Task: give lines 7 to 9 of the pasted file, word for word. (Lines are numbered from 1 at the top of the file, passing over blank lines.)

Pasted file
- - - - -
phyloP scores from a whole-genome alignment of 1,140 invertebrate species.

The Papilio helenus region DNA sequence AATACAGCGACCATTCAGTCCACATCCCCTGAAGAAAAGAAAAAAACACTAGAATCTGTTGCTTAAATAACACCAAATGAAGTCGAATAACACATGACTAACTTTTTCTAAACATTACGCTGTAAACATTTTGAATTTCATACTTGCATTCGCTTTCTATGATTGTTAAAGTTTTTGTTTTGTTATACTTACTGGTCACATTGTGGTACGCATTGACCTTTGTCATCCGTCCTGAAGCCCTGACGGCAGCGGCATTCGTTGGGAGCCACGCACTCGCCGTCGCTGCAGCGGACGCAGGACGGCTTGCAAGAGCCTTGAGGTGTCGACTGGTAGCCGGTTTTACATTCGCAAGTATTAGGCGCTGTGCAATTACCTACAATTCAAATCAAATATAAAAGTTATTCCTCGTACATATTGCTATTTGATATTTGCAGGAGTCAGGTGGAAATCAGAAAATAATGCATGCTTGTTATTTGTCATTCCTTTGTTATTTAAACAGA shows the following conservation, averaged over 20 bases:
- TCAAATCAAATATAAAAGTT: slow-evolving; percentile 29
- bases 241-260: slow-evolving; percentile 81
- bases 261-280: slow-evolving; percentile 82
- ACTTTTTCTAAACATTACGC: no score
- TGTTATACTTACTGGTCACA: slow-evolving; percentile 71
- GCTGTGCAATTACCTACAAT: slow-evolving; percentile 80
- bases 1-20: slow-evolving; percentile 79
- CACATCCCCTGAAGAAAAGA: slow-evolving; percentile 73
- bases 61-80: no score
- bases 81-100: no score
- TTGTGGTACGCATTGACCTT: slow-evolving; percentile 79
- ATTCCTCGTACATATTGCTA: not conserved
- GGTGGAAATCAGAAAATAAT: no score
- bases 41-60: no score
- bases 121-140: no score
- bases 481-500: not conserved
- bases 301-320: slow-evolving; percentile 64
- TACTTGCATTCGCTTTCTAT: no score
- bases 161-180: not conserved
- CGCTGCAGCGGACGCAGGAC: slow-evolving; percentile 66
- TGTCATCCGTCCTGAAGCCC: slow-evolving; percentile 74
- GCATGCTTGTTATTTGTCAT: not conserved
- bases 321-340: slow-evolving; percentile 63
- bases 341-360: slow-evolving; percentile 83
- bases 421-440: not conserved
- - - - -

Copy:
- TGTTATACTTACTGGTCACA: slow-evolving; percentile 71
- GCTGTGCAATTACCTACAAT: slow-evolving; percentile 80
- bases 1-20: slow-evolving; percentile 79